I believe strongly in the eradication of corruption, the prosecution of corrupt government officials and the confiscation of their stolen wealth.

But when incompetence and indecisiveness plays out so openly as we have seen with the LACC that it threatens this case and peace in general, than the LACC is a problem.

Whether the indecisiveness on the part of the LACC stems from some obtrusive orders coming from the Executive Mansion can be debated; because it smells like political interference from the highest political office of the land.

Remember, Senator J. Milton Teahjay is now a member of the ruling Unity Party.

However since Mr. Barchue did not elaborate any further as to how he used the money “accordingly,” I am not ready to assume anything, except to say that we (Liberians) are in a mess.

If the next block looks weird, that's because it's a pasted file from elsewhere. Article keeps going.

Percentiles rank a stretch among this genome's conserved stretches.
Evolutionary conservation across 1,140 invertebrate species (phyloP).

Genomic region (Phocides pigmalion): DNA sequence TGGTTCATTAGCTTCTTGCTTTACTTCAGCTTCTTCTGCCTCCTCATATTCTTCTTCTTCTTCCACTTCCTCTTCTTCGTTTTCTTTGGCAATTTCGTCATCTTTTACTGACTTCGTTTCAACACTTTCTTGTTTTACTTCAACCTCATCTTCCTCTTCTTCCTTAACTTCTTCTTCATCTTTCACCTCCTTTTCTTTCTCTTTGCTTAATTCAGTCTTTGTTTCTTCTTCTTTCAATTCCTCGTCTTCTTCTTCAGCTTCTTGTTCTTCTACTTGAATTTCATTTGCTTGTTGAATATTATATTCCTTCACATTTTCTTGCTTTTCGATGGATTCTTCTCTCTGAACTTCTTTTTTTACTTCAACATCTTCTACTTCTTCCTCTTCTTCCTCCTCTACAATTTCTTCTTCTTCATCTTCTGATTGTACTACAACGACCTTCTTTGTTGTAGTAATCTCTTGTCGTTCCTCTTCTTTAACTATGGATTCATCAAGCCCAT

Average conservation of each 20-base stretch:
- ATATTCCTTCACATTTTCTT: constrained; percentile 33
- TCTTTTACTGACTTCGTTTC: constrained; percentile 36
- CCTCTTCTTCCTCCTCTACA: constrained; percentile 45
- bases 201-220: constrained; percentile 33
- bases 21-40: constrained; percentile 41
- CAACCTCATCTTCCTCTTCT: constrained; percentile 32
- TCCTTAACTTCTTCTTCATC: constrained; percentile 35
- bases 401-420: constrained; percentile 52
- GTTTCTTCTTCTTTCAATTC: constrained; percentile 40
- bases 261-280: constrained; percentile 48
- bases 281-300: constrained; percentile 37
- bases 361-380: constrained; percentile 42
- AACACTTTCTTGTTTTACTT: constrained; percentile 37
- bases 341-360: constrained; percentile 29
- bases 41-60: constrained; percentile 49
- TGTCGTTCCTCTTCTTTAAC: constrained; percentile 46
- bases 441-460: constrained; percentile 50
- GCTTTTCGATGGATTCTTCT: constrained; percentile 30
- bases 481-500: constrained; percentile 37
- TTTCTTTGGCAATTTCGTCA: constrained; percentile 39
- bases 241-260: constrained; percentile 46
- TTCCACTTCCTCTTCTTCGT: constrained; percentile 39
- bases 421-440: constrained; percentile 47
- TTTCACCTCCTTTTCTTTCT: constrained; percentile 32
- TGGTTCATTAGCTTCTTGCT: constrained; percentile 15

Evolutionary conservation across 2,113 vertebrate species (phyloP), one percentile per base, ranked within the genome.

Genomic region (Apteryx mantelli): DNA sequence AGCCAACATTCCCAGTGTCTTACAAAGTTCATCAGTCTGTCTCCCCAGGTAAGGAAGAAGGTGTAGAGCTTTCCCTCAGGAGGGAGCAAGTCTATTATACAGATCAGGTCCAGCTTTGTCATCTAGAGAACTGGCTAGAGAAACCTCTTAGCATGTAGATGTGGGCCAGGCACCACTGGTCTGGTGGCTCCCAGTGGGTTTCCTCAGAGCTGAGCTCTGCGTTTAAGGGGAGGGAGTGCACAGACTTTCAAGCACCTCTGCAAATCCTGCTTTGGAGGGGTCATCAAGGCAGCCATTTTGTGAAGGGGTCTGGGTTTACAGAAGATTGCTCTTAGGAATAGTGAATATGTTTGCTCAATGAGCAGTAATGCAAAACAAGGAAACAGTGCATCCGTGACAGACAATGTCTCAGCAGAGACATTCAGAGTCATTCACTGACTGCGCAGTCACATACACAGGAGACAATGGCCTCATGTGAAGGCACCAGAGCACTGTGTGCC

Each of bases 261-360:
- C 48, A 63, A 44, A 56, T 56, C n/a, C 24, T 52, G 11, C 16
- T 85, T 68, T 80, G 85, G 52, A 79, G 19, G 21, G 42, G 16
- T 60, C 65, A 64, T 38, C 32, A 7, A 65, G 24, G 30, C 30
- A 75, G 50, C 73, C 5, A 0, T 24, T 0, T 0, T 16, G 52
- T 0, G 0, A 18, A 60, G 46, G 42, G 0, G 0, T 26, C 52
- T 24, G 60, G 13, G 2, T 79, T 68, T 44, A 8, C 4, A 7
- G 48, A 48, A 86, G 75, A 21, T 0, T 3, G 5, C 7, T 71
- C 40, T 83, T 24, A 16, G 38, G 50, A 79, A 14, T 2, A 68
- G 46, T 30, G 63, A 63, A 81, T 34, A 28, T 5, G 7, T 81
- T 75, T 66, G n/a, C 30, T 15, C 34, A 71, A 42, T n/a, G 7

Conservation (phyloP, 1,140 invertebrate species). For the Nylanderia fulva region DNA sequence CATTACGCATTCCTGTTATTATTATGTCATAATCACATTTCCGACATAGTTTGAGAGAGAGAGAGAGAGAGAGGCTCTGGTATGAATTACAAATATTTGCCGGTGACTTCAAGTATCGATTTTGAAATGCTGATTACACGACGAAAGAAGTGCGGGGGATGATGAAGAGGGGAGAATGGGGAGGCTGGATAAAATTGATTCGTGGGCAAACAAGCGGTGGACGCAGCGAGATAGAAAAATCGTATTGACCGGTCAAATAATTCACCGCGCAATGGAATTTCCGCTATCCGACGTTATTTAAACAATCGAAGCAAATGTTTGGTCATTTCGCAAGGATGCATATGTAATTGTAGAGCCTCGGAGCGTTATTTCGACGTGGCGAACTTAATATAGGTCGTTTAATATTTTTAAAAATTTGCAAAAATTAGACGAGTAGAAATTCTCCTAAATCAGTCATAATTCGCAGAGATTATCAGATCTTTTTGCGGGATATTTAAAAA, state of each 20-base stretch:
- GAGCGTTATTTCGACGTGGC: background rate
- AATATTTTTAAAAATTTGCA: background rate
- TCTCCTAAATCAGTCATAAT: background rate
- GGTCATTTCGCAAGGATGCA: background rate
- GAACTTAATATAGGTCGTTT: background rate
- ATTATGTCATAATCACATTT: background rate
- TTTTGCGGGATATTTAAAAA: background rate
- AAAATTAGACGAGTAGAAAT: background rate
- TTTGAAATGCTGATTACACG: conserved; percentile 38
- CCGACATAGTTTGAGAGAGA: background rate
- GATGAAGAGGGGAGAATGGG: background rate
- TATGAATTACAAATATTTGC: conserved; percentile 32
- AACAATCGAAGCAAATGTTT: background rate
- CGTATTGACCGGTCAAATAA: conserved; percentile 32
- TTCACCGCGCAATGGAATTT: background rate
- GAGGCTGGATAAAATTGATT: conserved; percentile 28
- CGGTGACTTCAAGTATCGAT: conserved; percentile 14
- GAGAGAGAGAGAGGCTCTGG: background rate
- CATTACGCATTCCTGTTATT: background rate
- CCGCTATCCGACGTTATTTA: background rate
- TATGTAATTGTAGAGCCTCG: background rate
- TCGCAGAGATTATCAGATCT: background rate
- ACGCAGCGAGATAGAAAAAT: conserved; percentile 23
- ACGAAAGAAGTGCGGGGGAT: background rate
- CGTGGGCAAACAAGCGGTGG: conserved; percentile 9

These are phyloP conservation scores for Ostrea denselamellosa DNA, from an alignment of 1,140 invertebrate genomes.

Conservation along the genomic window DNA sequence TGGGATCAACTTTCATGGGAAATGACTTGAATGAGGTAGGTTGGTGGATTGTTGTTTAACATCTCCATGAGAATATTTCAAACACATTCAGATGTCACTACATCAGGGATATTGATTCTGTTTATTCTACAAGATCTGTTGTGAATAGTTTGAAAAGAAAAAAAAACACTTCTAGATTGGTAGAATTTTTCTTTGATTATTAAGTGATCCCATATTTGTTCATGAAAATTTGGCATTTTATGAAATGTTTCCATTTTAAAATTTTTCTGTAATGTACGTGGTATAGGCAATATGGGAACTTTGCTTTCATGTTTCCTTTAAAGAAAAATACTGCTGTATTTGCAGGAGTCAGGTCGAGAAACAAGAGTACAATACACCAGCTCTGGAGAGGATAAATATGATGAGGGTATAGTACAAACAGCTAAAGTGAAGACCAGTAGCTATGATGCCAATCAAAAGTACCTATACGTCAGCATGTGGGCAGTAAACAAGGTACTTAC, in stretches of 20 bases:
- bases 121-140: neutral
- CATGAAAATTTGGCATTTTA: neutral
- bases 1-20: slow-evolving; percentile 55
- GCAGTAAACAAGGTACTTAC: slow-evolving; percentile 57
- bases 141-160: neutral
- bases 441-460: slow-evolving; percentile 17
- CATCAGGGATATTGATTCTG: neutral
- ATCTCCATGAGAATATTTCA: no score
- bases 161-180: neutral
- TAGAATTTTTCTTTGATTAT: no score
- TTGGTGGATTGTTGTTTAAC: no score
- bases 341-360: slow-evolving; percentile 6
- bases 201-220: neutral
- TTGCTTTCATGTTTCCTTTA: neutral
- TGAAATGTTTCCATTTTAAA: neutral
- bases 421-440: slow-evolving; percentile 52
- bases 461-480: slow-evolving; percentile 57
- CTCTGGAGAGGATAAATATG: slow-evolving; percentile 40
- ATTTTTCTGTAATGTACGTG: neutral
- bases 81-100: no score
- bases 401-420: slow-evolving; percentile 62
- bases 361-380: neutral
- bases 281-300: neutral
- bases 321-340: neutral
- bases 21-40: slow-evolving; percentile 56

We are in a grand mess that just doesn’t seem to go away, even as we called ourselves dabbling into democracy and the idea of electing Representatives and Senators whom we wholeheartedly believe are working for us.

It is the opposite, of course, when endless stories of incompetence and naked heartlessness are reported about House and Senate members who seem to be living on another planet in terms of the way they understand poverty and legislation, and what needs to be done to represent those they were elected to represent.

I have written over and over that corruption in the Liberian government will never be contained or go away completely under Sirleaf, when the executive branch of government is unserious about pursuing corruption, as we know it.